Q: You wrote that you were “more than a little worried” when you gave up your 14-year career in social work to become a reporter. What was the turning point that pushed you into journalism?
I worked at a social services agency for about 10 years. But then it lost its funding. By then I had been doing social work for about 14 years and was ready for a change. We had published a monthly newsletter that was more newspaper than newsletter in that we reported what was going on in the neighborhood. I loved it. When the agency closed, I decided to pursue journalism.
Q: War zones are obviously not the safest areas, to say the least. What were the most memorable times in your travels when you felt concerned for your well-being?
During my first embed in Afghanistan I remember sitting on the plane, a C-130, and the soldiers all started saying goodbye to one another and me because they thought they could very well be killed by Taliban fighters. Needless to say we weren’t, but it was an odd feeling. Afghanistan, after the heady days of the first few years when Afghans loved us, always had a current of threat. You knew if you wandered by yourself you could be kidnapped. Westerners had prices on their head, $25,000 if I remember correctly. Their translators too. So on the one hand no one was shooting at us in Kabul, yet there was this invisible undercurrent of a threat, of a guy just walking up to you and shooting you or a car screeching to a stop and throwing you in.
One time in Pakistan, I was in an area of Peshawar that was controlled by the Taliban. The driver took a wrong turn. I was dressed as a native. We were pulled aside by bearded men in black turbans, the kind the Taliban wear. Whether they were Taliban or not, I don’t know. I kept my mouth shut. The driver said I was sick and could not talk. But I was watched closely. The driver said we were visiting family and they let us leave. “You passed” he said, meaning I looked enough like a native. I must have.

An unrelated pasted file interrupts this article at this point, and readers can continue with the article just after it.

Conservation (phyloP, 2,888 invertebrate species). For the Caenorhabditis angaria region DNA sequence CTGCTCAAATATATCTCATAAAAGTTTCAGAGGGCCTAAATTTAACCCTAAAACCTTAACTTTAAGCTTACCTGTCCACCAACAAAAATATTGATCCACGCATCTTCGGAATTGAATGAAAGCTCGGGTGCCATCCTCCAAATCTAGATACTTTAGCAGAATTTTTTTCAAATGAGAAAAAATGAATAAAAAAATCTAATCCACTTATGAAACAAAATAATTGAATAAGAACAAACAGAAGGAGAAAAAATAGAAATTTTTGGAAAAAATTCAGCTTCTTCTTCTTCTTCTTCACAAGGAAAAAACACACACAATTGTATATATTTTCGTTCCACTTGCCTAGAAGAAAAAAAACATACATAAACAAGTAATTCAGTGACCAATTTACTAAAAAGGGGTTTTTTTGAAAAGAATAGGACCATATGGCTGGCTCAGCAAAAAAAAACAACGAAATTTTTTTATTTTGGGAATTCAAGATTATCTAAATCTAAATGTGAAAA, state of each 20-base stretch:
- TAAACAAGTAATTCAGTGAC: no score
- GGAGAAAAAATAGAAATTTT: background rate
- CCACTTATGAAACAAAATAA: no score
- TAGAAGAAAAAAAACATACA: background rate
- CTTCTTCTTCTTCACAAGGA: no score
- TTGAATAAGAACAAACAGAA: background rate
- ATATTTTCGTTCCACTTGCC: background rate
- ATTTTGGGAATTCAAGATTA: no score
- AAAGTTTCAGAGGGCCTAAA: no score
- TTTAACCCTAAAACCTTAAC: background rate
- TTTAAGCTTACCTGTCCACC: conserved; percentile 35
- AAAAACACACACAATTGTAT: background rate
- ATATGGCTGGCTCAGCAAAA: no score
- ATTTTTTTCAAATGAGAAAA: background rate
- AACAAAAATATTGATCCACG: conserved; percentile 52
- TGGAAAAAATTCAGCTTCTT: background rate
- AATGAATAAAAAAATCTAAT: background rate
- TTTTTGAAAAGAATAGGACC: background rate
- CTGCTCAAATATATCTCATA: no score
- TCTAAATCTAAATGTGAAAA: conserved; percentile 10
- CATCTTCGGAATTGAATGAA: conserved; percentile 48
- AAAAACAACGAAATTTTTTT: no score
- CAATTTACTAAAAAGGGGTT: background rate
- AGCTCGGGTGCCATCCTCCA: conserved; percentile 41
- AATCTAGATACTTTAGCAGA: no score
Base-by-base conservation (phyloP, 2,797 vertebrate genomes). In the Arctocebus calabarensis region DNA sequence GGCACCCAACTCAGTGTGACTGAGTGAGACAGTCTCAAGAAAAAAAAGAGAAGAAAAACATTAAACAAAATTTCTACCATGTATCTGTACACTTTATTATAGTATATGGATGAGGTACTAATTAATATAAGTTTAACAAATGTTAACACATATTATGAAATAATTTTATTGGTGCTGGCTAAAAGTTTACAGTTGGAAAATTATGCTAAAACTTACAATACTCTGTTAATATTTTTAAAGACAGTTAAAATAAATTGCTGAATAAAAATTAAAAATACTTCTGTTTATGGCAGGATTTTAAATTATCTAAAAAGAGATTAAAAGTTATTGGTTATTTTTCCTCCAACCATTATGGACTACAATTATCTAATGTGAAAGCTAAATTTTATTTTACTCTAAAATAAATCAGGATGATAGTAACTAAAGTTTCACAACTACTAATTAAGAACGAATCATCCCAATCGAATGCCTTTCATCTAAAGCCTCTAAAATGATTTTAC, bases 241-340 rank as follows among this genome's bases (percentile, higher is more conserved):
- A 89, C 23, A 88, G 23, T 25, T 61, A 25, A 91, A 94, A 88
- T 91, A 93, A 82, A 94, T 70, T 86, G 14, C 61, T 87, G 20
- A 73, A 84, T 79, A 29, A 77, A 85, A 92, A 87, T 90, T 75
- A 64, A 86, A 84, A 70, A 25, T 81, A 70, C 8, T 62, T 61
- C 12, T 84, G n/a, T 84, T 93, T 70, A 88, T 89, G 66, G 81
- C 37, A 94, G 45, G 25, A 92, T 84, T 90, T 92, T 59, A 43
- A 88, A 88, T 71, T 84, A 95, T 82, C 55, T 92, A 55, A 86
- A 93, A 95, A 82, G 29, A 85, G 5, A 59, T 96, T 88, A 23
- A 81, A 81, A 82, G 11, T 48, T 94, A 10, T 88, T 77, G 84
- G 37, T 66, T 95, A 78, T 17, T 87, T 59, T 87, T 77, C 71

Q: You describe journalism as helping to “keep the world real” for you. What is the harshest reality check you’ve come across in your reporting?
The hunger and general deprivation of people in all the countries I’ve visited, and then coming back to the US and confronting malls and coffee shops and the pounds of discarded food that fast food joints and restaurants throw away. The other reality check is that our inner cities are little different than the impoverished neighborhoods in Third World countries. And I sometimes feel comforted in a ghetto because the waste of the affluent neighborhoods I find so jarring.
Q: Your book does a great job of spotlighting the issues that wars leave behind. What programs have you found to be particularly effective in helping resolve these issues?
Support groups where people can talk about the trauma in their lives so they know they are not alone. These people don’t have post traumatic stress, they have ongoing traumatic stress. They feel shamed and weak. Talking makes them feel not so alone.
Q: What kind of impact do you hope this book has on your readers?
That it allows them to envision a world they may not have considered. That they see people are really all the same. They want security and safety for their families. The people affected by wars, including the soldiers, are too often collateral damage to the mindlessness of their leaders.
Q: Are you working on any new projects?
A story about deported American veterans—they were not citizens when they joined the army. They served honorably and, after their discharge, were deported.